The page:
I talk with leaders nearly every day, and often I hear strains of angst and consternation about problems with their teams and team members. There is nothing wrong with identifying problems or issues. Unfortunately, too often after describing a problem, the conversation shifts to blame, frustration, and surrender. When we feel as if there is nothing we can do, we will do nothing. This is a dangerous place for a leader to be – and this danger must be avoided.
The situations that I am thinking of all boil down to the behaviors of other people. The assumption underlying the angst can be summarized by one foundational statement: There’s nothing I can do – I can’t control them. This statement is true as far as it goes; but if that is as far as it goes, there is little chance for change – by the coach or by those they wish would change.
If you want to lead others successfully, you must have a different belief; one that allows you to coach others rather than mentally throw up your hands in frustration or disgust: I know I can’t control someone else, but I might be able to influence them. When we shift from a “control” to an “influence” mindset, we have a chance to make a difference, a chance to influence change, and a chance achieve coaching success.
Perhaps even more importantly, until we correctly understand that as leaders and coaches we are in the influence business, we don’t even see that that we can coach.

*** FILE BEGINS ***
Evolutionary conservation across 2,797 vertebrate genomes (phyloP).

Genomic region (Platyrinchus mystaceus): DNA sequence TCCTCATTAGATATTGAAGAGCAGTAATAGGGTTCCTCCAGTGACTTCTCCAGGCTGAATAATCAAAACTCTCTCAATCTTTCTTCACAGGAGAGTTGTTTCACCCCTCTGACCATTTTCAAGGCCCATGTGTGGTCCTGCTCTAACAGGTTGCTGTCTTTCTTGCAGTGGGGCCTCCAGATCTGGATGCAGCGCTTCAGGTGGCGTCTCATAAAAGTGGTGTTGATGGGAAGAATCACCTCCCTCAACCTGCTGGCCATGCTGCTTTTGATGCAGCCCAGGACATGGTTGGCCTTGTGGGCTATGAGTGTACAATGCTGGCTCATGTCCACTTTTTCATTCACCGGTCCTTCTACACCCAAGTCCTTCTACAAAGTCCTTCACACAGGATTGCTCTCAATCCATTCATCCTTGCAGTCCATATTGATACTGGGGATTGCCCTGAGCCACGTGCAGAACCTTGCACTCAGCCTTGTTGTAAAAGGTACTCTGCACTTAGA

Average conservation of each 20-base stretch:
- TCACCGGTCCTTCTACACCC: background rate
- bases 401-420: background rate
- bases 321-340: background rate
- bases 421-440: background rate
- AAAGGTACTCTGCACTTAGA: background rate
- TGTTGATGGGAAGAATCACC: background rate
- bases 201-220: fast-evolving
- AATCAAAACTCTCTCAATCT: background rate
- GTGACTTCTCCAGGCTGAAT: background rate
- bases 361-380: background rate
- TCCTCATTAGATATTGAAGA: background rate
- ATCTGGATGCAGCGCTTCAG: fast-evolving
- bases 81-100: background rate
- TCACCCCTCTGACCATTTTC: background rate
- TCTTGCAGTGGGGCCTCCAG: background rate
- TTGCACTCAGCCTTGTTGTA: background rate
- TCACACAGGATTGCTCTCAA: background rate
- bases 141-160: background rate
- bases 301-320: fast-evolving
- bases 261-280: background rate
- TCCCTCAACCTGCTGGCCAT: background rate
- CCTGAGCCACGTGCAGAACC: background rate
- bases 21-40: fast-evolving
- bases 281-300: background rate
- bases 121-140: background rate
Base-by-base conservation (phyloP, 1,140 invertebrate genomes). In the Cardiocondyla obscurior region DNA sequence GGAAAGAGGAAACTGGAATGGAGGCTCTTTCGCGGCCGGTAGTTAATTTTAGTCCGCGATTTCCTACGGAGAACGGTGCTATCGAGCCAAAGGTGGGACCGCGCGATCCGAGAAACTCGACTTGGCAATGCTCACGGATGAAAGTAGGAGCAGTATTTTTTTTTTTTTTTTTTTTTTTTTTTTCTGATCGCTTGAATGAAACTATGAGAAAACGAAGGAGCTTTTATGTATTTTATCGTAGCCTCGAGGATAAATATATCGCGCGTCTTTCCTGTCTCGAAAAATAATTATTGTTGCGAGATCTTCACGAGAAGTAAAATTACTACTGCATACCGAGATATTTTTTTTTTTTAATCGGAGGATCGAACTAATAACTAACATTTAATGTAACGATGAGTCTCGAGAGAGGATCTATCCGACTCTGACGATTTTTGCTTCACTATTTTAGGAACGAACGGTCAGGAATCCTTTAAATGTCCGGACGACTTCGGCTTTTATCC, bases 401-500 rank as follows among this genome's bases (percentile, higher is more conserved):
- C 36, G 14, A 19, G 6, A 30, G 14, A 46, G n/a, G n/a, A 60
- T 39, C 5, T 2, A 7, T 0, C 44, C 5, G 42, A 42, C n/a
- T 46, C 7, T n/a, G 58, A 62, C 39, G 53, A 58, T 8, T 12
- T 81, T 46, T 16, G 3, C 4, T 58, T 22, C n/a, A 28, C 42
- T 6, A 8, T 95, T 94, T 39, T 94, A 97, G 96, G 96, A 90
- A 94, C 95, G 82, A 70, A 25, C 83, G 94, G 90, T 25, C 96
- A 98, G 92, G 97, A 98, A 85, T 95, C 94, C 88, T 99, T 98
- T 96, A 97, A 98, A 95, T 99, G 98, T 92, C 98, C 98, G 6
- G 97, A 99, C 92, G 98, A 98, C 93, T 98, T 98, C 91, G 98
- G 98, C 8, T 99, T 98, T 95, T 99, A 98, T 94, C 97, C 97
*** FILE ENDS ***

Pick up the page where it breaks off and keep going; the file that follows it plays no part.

Here are some of the statements I hear that prompted me to write this article:
- The team doesn’t care about …
- They are all the same.
- Those millennials don’t have the right work ethic.
- Where’s the loyalty?
- I can’t get them to work.
All of these statements have an external focus. Do you hear it? All of them focus on “them.” All of them imply the belief that “there’s nothing I can do.”
Yet all these statements (and a hundred more I could share) suggest to me an opportunity to coach. Whenever others aren’t delivering what is required in the workplace, the solution is coaching.
Coaching isn’t about making someone do something, it is about helping them decide to do it themselves and providing ways to help them do it successfully.
When you think about all of these from a place of influence you realize some things:
- They might be difficult to change.
- Influence is your only option.
- If the behavior matters, it is your responsibility as a leader to coach to these behaviors.
- You might not succeed, but success is too important not to try.
Coaching success starts with an understanding that coaches influence, not control. Once we understand and believe that, we will take action and have the chance to make a difference for others. If we don’t, nothing will change except our frustration level.
If you want build your coaching skills and improve your odds in influencing others, join me for our Coaching with Confidence Workshop.